Academic journal article Woolf Studies Annual

The Belated History of Woolf and Jews

Academic journal article Woolf Studies Annual

The Belated History of Woolf and Jews

Article excerpt

Woolf Studies, like modernist studies in general, has come late to the study of history. By this I do not refer to the study of archives or influence, nor the digitization of primary sources, but to our investigations of historical method and our assumptions regarding the construction of historical narrative, something Woolf herself was concerned with. Renaissance, eighteenth-century, and Victorian studies crossed this threshold decades ago, opening the way for various interpretations of representation and culture. Michel Foucault's theories and the New Historical method that followed have become alternatives to positivistic models of history. Foucault has allowed scholars in these other fields to understand history not only through event, but through language. My claim here is that Woolf Studies, if it is to fully articulate the impact of Jews and Jewishness on Woolf's writing and modernism as a whole, must allow for this alternative method. It must move beyond a reading that holds Woolf solely accountable for her self-determined aesthetic and ethical choices, for her published and unpublished antisemitic language, without considering the cultural history that contributed to her intellectual growth and development.

In regard to Woolf and Jews, scholars have focused on or grounded their arguments in historical events and personalities, such as World War II, the rise of Hitler, British fascist movements, and political activism (Bradshaw, Hargreaves, Lassner, Leick, Linett). Criticism begins with Woolf's work of the 1930s, particularly The Years and "The Duchess and the Jeweller," or deals with her marriage to the Jewish Leonard Woolf and her complicated relationship with him (Rosenfeld, Schroder, Wilson). If her early life is considered at all, it is to develop a narrative that leads teleologically to the 1930s and 40s (Trubowitz).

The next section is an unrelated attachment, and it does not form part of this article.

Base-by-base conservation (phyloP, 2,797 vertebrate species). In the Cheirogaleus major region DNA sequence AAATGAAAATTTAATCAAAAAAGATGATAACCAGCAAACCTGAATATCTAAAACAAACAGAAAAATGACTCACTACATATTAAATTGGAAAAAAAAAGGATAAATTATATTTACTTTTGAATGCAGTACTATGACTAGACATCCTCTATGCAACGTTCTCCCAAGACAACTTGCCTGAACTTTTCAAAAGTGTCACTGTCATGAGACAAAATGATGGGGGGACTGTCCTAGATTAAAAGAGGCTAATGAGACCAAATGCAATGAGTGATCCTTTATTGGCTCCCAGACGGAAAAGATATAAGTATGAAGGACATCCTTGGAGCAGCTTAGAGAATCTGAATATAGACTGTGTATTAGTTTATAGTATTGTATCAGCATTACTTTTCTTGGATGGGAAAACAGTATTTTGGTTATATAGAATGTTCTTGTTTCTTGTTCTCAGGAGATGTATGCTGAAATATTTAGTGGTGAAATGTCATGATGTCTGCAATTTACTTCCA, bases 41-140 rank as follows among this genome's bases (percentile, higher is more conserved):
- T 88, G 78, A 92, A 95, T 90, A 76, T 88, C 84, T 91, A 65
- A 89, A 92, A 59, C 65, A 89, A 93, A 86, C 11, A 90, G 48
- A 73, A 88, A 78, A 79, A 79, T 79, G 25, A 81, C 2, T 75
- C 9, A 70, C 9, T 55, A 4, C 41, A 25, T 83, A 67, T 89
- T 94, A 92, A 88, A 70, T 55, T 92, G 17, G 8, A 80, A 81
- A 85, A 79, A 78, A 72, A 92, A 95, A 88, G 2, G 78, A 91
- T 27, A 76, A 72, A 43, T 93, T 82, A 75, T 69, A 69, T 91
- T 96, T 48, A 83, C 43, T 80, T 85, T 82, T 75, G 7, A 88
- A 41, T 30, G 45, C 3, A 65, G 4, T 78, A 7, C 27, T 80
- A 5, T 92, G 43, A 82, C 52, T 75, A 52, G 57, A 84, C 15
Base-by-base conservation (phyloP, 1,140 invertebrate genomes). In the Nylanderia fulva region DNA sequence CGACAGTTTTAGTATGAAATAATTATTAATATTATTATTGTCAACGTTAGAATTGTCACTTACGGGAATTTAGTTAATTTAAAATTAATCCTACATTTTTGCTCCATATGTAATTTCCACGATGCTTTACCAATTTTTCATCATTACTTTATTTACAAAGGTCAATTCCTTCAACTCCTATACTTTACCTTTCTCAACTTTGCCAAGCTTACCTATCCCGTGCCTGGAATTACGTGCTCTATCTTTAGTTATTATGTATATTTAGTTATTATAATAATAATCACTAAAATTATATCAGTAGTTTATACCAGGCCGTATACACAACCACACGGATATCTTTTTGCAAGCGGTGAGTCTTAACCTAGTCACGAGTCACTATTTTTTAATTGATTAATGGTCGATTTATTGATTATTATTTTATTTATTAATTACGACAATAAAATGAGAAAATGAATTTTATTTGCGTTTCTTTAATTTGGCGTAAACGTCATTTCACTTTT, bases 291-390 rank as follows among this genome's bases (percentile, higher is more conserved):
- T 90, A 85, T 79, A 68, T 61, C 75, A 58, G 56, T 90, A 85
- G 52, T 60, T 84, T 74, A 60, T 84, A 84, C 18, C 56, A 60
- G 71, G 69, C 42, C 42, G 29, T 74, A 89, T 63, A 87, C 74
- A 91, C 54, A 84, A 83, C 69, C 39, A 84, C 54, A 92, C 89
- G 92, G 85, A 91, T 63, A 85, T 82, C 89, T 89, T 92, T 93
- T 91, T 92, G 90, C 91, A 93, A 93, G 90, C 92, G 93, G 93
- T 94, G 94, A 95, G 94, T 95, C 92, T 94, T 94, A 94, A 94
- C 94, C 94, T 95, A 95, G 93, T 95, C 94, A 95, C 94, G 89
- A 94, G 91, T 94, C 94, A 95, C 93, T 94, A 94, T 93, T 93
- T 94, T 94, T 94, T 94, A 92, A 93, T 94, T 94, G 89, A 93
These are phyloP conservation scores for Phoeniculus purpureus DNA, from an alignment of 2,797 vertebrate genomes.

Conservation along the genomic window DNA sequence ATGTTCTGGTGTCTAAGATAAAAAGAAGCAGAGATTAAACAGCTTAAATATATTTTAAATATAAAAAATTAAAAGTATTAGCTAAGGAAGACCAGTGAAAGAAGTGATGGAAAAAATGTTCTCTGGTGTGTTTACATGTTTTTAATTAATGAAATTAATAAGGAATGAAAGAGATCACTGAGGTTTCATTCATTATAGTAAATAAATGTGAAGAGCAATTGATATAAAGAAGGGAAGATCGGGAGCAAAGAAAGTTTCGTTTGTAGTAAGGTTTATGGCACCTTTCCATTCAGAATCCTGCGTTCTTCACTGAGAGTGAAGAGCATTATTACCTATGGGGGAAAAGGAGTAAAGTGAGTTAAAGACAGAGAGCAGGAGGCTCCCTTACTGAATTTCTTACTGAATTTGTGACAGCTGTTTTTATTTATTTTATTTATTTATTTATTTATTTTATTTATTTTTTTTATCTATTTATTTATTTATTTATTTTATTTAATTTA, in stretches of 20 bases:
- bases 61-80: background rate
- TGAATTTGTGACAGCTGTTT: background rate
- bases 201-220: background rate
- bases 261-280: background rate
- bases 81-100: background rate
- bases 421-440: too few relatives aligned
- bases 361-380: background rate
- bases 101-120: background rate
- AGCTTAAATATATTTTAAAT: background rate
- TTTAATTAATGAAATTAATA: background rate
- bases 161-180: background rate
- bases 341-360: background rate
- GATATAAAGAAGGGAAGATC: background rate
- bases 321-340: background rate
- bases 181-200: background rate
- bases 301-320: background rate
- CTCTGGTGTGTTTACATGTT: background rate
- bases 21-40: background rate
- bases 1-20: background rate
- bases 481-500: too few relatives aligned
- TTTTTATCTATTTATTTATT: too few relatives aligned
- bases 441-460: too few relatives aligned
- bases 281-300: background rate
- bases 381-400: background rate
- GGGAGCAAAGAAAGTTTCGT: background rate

However, Woolf's 1912 letters demonstrate Woolf had already configured a notion of the Jew and how the Jew functions within her society and culture. For example, her letters to Violet Dickinson, Madge Vaughan, and Janet Case, upon her engagement to Leonard, reflect a full awareness of the cultural response to the "penniless" Jew. She writes that she must "insist upon [Dickinson's] liking him too," and that she "couldn't bear it if' her friends "disapproved" of her husband (L1 500); to Vaughan she writes that she doesn't mean "there to be any lapse in [their] friendship" (L1 500), and to Case she comments, "I want you to like him" (L1 501). It is clear her engagement to the Jewish Leonard caused Woolf a great deal of anxiety. These early and brief utterances, even though private and not meant for public presentation, are embedded in a thick context of discussion surrounding Jews and Jewishness in fin de siecle Britain. …

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